If Paul Thomas Anderson’s coming-of-age film Licorice Pizza feels much more real than many films about teenagers, there’s a good reason: it was a project Anderson dreamed up in lockdown. When it was still impossible to do a COVID-compliant shoot, he roped in his kids’ friends and his friends’ kids to make a film about a couple of teenagers trying to figure out what they want to grow up to be in California in 1973.
Of course that’s easier when you can call on a Grammy-winning musician and the son of Philip Seymour Hoffman as your leads. Anderson is known for films like Boogie Nights, Magnolia and Phantom Thread, but he’s also a music-video director, which is where he met Alana Haim, one of the three-sister Grammy-winning band Haim. It’s her first film role, and Cooper Hoffmann is also a newcomer, though his late father acted in five of Anderson’s films.
Licorice Pizza is a quirky coming-of-age story-come-road-movie about Alana and Gary, who meet when she is the photographer’s assistant on his high-school photo. Alana is trying to figure out her path in life. Gary has had some roles a child actor, and asks Alana to be his chaperone on a trip to New York for a TV show. The film follows them as they try different jobs and try to figure out who they are, while having an on-again, off-again love affair. When Gary stops getting acting roles, he tries business, selling waterbeds and opening a pinball arcade. Alana tries many jobs, including a brief stint acting. And since this is Los Angeles, they meet some great Hollywood characters along the way (played by Sean Penn, Bradley Cooper and Tom Waits).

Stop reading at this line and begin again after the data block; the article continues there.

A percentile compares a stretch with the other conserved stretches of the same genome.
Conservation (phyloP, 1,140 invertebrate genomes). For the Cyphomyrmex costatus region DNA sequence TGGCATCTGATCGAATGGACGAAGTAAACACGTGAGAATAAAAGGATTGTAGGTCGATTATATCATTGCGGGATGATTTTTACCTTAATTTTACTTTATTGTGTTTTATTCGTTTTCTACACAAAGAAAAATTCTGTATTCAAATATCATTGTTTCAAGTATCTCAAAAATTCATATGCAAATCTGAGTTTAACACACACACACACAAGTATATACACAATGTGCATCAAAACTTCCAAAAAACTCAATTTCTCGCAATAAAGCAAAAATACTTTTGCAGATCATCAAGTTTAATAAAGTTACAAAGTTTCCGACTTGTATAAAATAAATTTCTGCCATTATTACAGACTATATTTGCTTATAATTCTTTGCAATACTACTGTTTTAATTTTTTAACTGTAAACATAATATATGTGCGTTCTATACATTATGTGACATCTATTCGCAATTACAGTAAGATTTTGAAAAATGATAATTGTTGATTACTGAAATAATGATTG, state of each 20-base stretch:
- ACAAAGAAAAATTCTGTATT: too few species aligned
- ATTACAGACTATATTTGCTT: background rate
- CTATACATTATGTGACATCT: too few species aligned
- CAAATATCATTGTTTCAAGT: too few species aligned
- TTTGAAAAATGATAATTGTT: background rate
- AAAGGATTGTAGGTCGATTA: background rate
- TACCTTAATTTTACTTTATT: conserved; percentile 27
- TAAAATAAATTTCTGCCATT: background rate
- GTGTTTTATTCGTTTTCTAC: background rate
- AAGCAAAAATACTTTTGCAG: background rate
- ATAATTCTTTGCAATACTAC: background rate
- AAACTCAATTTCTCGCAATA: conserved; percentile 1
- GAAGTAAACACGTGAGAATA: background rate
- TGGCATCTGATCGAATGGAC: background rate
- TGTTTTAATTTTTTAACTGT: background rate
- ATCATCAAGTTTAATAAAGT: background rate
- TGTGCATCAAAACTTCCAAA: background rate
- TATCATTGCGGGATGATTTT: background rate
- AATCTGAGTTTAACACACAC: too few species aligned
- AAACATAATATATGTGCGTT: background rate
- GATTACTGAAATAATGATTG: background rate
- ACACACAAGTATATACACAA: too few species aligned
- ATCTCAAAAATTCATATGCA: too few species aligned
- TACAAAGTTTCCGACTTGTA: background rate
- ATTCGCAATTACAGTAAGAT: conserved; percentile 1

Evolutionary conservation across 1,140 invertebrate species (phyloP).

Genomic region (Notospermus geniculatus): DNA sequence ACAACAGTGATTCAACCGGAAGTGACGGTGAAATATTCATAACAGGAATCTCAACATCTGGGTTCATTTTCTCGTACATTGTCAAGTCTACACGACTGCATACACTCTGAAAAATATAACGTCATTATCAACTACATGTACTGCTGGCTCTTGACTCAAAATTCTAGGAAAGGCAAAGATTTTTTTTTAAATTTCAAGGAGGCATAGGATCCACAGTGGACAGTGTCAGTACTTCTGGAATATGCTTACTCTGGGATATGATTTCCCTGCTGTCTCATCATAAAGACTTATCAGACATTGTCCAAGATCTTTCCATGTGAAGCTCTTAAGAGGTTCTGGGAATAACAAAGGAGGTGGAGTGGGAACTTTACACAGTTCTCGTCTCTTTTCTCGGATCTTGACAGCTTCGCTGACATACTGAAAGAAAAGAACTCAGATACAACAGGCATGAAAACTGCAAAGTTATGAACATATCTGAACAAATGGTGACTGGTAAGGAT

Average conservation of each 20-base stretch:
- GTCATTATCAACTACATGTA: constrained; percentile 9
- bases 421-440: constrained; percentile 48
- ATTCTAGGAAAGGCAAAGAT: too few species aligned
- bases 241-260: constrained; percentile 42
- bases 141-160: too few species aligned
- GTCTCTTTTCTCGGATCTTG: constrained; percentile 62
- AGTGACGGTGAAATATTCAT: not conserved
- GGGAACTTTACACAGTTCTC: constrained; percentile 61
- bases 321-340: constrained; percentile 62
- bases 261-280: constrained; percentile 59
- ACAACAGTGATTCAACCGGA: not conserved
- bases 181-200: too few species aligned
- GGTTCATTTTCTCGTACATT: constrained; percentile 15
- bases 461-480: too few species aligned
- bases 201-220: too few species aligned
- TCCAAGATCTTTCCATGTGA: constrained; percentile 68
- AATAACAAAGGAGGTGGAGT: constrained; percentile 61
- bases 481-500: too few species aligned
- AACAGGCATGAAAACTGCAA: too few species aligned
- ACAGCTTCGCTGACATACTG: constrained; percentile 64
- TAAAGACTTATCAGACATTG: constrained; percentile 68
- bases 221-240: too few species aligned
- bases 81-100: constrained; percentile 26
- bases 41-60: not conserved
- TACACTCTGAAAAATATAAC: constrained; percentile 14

Paul Thomas Anderson wrote as well as directed the film set in the San Fernando Valley where he grew up, but in 1973, when he himself was a mere toddler. (Cue lots of truly unflattering ’70s fashion.)
As well as working with many non-professional actors, Anderson wanted to keep the whole feel of the film very natural. He says that in Hollywood, “There’s an overabundance of what they call touch ups which is an endless process that gets in the way of actually making a movie and it consists of about 50 people rushing in to touch every last little piece on hair of everyone’s head and it’s very distracting and it serves no purpose if you’re making a film about 15-year-olds running around in the valley in 1973.” So he just asked his young actors to look as they normally would.
Alana Haim loved the approach. “I did my own hair and makeup, some of it is a little crazy, but in the end it was great. We all had zits, we were all in the valley sweating. I love the way it looks.”
On general release 6 January 2022
Photos: Melinda Sue Gordon © 2021 Metro-Goldwyn-Mayer Pictures Inc. All Rights Reserved